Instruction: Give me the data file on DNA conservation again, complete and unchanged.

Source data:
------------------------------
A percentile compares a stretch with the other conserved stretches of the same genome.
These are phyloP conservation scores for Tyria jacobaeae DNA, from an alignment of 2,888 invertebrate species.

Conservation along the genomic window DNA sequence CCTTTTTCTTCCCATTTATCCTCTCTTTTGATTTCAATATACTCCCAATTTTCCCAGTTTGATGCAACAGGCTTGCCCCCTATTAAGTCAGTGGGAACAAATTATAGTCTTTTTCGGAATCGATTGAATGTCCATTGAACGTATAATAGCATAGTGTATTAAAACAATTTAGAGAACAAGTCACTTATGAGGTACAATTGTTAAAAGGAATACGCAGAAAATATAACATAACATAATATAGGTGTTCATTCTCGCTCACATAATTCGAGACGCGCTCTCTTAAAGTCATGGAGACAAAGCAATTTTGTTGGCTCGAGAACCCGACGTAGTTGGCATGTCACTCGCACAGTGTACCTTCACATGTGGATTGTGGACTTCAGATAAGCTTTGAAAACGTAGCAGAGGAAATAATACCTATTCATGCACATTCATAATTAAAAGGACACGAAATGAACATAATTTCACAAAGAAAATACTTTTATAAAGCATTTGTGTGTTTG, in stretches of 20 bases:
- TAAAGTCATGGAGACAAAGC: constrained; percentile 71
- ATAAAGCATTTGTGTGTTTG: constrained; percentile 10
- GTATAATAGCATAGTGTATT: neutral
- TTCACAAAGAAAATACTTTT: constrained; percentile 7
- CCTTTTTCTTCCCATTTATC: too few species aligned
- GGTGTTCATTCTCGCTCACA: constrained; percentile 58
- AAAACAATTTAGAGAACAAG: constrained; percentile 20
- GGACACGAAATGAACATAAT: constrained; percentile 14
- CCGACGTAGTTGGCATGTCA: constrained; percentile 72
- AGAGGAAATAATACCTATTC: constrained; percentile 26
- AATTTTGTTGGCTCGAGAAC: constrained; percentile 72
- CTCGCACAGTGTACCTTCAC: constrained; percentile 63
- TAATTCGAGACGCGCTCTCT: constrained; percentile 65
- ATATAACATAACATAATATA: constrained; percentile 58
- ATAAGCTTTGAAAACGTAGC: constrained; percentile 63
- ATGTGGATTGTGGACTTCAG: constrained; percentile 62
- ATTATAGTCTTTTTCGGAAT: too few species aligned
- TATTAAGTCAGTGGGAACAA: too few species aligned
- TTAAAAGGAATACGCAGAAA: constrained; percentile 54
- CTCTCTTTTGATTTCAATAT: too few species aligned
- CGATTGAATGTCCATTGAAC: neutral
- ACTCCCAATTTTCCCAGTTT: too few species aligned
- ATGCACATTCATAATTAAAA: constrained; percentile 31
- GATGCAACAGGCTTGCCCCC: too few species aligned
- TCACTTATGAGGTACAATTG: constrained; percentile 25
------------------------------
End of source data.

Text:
A percentile compares a stretch with the other conserved stretches of the same genome.
These are phyloP conservation scores for Tyria jacobaeae DNA, from an alignment of 2,888 invertebrate species.

Conservation along the genomic window DNA sequence CCTTTTTCTTCCCATTTATCCTCTCTTTTGATTTCAATATACTCCCAATTTTCCCAGTTTGATGCAACAGGCTTGCCCCCTATTAAGTCAGTGGGAACAAATTATAGTCTTTTTCGGAATCGATTGAATGTCCATTGAACGTATAATAGCATAGTGTATTAAAACAATTTAGAGAACAAGTCACTTATGAGGTACAATTGTTAAAAGGAATACGCAGAAAATATAACATAACATAATATAGGTGTTCATTCTCGCTCACATAATTCGAGACGCGCTCTCTTAAAGTCATGGAGACAAAGCAATTTTGTTGGCTCGAGAACCCGACGTAGTTGGCATGTCACTCGCACAGTGTACCTTCACATGTGGATTGTGGACTTCAGATAAGCTTTGAAAACGTAGCAGAGGAAATAATACCTATTCATGCACATTCATAATTAAAAGGACACGAAATGAACATAATTTCACAAAGAAAATACTTTTATAAAGCATTTGTGTGTTTG, in stretches of 20 bases:
- TAAAGTCATGGAGACAAAGC: constrained; percentile 71
- ATAAAGCATTTGTGTGTTTG: constrained; percentile 10
- GTATAATAGCATAGTGTATT: neutral
- TTCACAAAGAAAATACTTTT: constrained; percentile 7
- CCTTTTTCTTCCCATTTATC: too few species aligned
- GGTGTTCATTCTCGCTCACA: constrained; percentile 58
- AAAACAATTTAGAGAACAAG: constrained; percentile 20
- GGACACGAAATGAACATAAT: constrained; percentile 14
- CCGACGTAGTTGGCATGTCA: constrained; percentile 72
- AGAGGAAATAATACCTATTC: constrained; percentile 26
- AATTTTGTTGGCTCGAGAAC: constrained; percentile 72
- CTCGCACAGTGTACCTTCAC: constrained; percentile 63
- TAATTCGAGACGCGCTCTCT: constrained; percentile 65
- ATATAACATAACATAATATA: constrained; percentile 58
- ATAAGCTTTGAAAACGTAGC: constrained; percentile 63
- ATGTGGATTGTGGACTTCAG: constrained; percentile 62
- ATTATAGTCTTTTTCGGAAT: too few species aligned
- TATTAAGTCAGTGGGAACAA: too few species aligned
- TTAAAAGGAATACGCAGAAA: constrained; percentile 54
- CTCTCTTTTGATTTCAATAT: too few species aligned
- CGATTGAATGTCCATTGAAC: neutral
- ACTCCCAATTTTCCCAGTTT: too few species aligned
- ATGCACATTCATAATTAAAA: constrained; percentile 31
- GATGCAACAGGCTTGCCCCC: too few species aligned
- TCACTTATGAGGTACAATTG: constrained; percentile 25